I WAS SURPRISED to read what a Roman dog owner in Jesus’ day said in tribute to the pet dog he buried.
I was surprised because I know that Romans had a ritual of crucifying some dogs each year.
Romans crucified the dogs for a reason that makes no sense to me. Crucifixion certainly didn’t serve as a deterrent to other dogs.
The annual ritual dated back to an ancient battle when invaders had overrun all of Rome except for the Capitoline Hill, where a remnant of Romans would make their last stand.
Under cover of darkness, invaders started climbing up the cliffs. Dogs slept through it.
Geese became the alarm that woke the sleeping defenders, who fought and survived, no thanks to dogs.
Romans commemorated the event by parading a lucky goose through town, along with crucified dogs, whose goose had been cooked.
I don’t see the value of doing either. I’d cook the goose and walk the dogs.
Words to bury a Roman dog
Lucius Junius Moderatus Columella (AD 4-70) wrote books about farming, livestock, and agriculture around the time of Jesus. He covered those topics in a 12-volume set called Rural Matters (De Re Rustica).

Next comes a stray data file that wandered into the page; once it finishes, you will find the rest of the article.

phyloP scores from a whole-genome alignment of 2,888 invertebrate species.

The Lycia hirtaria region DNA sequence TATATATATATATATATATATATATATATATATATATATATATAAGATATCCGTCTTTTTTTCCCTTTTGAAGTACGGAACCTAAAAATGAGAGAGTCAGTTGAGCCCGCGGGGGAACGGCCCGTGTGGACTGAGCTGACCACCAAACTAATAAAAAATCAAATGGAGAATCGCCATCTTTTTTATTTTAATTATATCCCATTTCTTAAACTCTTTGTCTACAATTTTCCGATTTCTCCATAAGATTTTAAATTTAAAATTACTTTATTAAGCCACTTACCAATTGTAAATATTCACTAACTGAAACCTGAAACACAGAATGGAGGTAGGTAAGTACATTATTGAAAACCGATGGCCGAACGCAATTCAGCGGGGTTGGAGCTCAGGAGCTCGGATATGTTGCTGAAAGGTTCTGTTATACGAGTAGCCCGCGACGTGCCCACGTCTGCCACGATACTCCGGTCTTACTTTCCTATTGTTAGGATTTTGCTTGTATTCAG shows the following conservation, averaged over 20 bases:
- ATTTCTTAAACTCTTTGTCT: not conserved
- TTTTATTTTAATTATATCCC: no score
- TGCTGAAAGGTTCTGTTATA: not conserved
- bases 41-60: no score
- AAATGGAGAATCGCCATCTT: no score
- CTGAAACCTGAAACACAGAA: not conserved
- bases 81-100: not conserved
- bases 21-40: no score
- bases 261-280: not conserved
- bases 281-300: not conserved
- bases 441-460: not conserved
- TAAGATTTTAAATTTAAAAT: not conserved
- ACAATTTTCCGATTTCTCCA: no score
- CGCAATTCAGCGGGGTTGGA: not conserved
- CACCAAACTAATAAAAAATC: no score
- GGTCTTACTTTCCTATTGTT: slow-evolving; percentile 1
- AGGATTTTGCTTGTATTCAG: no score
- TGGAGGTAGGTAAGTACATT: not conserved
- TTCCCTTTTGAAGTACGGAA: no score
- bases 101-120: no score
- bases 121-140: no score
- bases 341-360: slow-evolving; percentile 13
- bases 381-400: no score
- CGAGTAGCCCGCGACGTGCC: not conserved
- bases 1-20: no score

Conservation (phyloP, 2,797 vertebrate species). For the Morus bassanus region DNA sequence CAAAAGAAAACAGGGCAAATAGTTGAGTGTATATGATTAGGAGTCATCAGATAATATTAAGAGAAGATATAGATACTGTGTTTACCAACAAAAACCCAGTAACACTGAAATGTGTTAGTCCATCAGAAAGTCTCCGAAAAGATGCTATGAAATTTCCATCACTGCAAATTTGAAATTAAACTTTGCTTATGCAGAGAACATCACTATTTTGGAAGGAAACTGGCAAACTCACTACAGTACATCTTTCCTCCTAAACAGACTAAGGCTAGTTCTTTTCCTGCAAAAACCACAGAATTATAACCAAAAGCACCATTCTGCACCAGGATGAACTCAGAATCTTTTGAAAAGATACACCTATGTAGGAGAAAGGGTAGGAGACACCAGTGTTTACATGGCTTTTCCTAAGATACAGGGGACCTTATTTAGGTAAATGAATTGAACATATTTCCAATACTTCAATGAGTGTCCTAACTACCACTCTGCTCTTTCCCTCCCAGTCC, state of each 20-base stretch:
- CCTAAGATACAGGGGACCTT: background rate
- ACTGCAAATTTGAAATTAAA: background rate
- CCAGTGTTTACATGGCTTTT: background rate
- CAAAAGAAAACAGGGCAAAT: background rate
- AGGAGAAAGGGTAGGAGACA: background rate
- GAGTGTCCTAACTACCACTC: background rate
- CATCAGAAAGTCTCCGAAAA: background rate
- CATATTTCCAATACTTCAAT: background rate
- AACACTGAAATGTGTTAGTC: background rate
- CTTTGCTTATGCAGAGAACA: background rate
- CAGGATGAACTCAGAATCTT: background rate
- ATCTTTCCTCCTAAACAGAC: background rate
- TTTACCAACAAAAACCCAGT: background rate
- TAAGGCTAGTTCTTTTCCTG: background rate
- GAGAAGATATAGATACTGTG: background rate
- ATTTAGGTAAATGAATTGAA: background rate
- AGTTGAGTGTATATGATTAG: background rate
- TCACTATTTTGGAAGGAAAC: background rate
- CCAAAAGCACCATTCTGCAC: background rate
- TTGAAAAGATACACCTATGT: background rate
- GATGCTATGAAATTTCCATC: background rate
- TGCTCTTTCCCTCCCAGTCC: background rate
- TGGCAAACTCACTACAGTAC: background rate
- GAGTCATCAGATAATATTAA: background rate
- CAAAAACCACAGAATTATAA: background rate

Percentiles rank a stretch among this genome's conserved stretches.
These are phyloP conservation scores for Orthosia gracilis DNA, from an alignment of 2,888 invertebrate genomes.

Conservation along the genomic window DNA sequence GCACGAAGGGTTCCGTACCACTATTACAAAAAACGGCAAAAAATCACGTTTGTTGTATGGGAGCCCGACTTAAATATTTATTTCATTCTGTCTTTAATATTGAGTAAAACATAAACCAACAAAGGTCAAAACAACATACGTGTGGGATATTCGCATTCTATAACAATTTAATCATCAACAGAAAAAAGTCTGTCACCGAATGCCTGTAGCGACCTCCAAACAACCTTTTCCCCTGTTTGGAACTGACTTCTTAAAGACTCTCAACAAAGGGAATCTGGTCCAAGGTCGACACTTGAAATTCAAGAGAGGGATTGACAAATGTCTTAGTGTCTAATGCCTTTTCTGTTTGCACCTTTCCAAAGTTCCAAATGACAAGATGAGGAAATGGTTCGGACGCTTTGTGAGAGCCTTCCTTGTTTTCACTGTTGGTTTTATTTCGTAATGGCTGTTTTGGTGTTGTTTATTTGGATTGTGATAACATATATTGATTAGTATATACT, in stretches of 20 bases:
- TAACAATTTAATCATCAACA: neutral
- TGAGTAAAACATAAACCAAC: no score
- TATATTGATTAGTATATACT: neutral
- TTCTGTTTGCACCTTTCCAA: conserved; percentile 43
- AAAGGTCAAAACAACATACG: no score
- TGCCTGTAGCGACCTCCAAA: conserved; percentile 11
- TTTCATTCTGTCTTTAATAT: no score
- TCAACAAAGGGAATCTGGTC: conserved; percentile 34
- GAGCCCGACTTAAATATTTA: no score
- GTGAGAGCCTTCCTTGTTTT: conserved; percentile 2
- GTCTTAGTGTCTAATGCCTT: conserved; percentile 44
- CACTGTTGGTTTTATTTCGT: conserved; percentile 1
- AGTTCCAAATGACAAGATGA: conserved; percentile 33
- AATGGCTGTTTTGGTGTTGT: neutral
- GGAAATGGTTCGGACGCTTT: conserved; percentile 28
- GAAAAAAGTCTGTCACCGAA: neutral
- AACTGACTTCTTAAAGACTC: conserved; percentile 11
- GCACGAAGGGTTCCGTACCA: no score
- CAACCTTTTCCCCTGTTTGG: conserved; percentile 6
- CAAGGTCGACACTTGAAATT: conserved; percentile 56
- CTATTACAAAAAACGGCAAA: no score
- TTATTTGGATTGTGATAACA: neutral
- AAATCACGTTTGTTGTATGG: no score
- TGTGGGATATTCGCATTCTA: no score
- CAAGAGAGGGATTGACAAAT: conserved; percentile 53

He apparently had a pet dog that died, because he wrote a heartfelt goodbye to Patricus. Here’s a paraphrase of the epitaph.
“Tears filled my eyes as I carried our little dog to the grave.
Oh, Patricus. You’ll never again soak me with a thousand kisses. You’ll never again climb up onto my lap and sit contented. I was so sad when I buried you. But you deserved a good burial.
I’ve given you a resting place of marble in the shade, forever by my side. Wisdom was one of your qualities, much like the wisdom of a human being.
Oh, how much we loved you, our companion and our friend. Oh, what a painful loss.”
I haven’t had to bury a dog yet. But the day is coming, if Buddy doesn’t bury me first. Buddy is our Labrador Retriever. Within a few years, perhaps, he’ll leave us.
I know it will hurt because I’ve seen what the death of a family dog has done to relatives and friends. It’s wrenching pain.
It’s love’s fault. But love is worth the pain, I think.
For now, we’ve got Buddy’s companionship and his almost unconditional love. He does expect treats at 10 a.m., noon, and 2 p.m along with meals at 8 a.m. and 5 p.m. Otherwise, it’s unconditional.
If you’re interested in more about dogs in the Roman Empire, you can take a look at the current edition of Biblical Archaeology Review, “From Pets to Physicians: Dogs in the Biblical World,” by Justin David Strong, May/June 2019.
Leave a Reply